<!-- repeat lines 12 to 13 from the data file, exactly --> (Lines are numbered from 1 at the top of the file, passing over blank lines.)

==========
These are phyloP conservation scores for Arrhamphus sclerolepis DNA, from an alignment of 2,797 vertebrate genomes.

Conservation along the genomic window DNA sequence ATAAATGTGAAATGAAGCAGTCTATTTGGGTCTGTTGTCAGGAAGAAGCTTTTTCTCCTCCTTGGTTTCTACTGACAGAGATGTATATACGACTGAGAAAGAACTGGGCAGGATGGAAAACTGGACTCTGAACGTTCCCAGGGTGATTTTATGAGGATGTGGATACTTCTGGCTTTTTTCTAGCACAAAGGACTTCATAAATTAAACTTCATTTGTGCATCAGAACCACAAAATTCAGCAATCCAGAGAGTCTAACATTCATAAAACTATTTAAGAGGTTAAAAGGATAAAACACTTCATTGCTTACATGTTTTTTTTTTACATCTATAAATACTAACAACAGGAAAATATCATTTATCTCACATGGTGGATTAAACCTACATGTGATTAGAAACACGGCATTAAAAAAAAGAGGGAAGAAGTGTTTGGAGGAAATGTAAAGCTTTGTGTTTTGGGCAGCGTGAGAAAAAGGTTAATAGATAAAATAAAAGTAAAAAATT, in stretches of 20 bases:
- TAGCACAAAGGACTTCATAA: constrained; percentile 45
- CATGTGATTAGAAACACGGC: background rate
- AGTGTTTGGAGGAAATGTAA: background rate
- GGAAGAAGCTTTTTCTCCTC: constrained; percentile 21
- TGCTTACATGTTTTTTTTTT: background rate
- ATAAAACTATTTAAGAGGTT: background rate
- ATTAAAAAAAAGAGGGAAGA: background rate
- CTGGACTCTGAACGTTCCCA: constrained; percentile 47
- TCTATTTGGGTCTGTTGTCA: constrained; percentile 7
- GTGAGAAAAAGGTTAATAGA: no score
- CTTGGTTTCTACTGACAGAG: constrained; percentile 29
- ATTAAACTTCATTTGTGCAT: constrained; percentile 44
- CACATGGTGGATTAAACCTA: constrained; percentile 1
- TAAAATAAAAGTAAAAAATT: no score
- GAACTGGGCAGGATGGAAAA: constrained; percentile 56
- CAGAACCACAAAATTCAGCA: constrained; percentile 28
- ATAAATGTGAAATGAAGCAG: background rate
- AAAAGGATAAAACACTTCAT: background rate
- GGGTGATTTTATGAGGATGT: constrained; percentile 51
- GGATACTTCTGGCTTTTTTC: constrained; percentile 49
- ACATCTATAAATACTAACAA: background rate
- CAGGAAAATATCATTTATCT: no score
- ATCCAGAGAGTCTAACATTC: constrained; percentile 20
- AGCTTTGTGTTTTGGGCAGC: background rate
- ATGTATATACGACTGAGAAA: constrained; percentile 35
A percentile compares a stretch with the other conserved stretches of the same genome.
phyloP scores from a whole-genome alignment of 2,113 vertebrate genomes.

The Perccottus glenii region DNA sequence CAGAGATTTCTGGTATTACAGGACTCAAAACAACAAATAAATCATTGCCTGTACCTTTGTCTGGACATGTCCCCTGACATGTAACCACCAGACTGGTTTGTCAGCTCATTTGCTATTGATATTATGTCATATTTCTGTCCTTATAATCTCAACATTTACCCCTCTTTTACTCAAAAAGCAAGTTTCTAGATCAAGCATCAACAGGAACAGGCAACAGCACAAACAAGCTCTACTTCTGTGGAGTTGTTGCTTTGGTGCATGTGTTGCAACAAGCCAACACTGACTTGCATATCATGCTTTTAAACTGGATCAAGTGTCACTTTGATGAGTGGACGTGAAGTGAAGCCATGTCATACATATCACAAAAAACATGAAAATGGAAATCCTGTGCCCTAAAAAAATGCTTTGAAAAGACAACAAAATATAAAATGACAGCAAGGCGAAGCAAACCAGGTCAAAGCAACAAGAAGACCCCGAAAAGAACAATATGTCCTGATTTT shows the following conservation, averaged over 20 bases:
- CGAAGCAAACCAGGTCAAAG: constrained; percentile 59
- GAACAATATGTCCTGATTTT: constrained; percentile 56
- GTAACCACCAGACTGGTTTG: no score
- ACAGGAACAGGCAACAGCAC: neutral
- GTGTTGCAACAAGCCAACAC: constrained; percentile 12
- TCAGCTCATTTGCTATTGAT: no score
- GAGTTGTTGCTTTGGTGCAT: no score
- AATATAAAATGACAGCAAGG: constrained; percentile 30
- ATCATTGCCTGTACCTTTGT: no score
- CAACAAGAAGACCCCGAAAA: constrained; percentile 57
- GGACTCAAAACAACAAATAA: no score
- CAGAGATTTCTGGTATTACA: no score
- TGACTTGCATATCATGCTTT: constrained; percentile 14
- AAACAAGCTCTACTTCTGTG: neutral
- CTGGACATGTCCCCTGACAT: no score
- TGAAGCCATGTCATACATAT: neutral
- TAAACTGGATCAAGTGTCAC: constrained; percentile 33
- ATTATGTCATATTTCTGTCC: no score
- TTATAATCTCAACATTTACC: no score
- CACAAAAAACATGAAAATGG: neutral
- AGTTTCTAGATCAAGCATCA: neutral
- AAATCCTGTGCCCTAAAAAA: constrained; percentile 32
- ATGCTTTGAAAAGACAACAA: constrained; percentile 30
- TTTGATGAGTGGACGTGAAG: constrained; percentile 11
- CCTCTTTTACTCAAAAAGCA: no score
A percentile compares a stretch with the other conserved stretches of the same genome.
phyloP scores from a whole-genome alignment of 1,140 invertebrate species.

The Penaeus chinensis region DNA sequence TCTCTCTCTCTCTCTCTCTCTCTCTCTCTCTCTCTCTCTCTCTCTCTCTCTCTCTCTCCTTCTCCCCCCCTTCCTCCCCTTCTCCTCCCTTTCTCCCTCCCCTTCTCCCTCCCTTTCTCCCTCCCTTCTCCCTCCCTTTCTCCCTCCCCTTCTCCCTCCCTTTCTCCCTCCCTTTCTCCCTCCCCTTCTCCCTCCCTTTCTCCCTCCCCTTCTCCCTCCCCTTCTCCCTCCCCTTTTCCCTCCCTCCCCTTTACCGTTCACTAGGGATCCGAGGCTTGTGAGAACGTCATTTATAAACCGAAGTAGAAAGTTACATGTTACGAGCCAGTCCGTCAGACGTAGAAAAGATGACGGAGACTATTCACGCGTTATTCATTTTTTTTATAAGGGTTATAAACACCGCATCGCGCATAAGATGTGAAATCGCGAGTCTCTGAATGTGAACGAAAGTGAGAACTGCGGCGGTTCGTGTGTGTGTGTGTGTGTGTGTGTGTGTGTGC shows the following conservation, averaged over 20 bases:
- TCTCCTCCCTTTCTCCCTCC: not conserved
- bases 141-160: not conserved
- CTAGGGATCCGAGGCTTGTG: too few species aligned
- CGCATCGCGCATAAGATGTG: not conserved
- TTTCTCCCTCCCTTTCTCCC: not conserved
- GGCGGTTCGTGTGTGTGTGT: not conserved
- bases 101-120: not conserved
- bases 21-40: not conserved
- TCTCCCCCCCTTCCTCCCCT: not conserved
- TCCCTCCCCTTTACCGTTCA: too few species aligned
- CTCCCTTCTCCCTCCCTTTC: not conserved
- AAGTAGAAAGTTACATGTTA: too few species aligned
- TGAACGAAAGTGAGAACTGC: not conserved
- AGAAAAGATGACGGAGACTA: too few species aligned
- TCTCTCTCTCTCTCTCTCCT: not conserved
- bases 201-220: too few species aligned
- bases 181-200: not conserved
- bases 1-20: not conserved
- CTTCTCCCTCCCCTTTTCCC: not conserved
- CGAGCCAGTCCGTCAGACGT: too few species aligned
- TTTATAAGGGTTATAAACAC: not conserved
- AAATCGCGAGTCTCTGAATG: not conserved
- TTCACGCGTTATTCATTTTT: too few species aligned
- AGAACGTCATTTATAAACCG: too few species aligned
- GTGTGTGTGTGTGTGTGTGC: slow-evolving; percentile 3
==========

- GTGAGAAAAAGGTTAATAGA: no score
- CTTGGTTTCTACTGACAGAG: constrained; percentile 29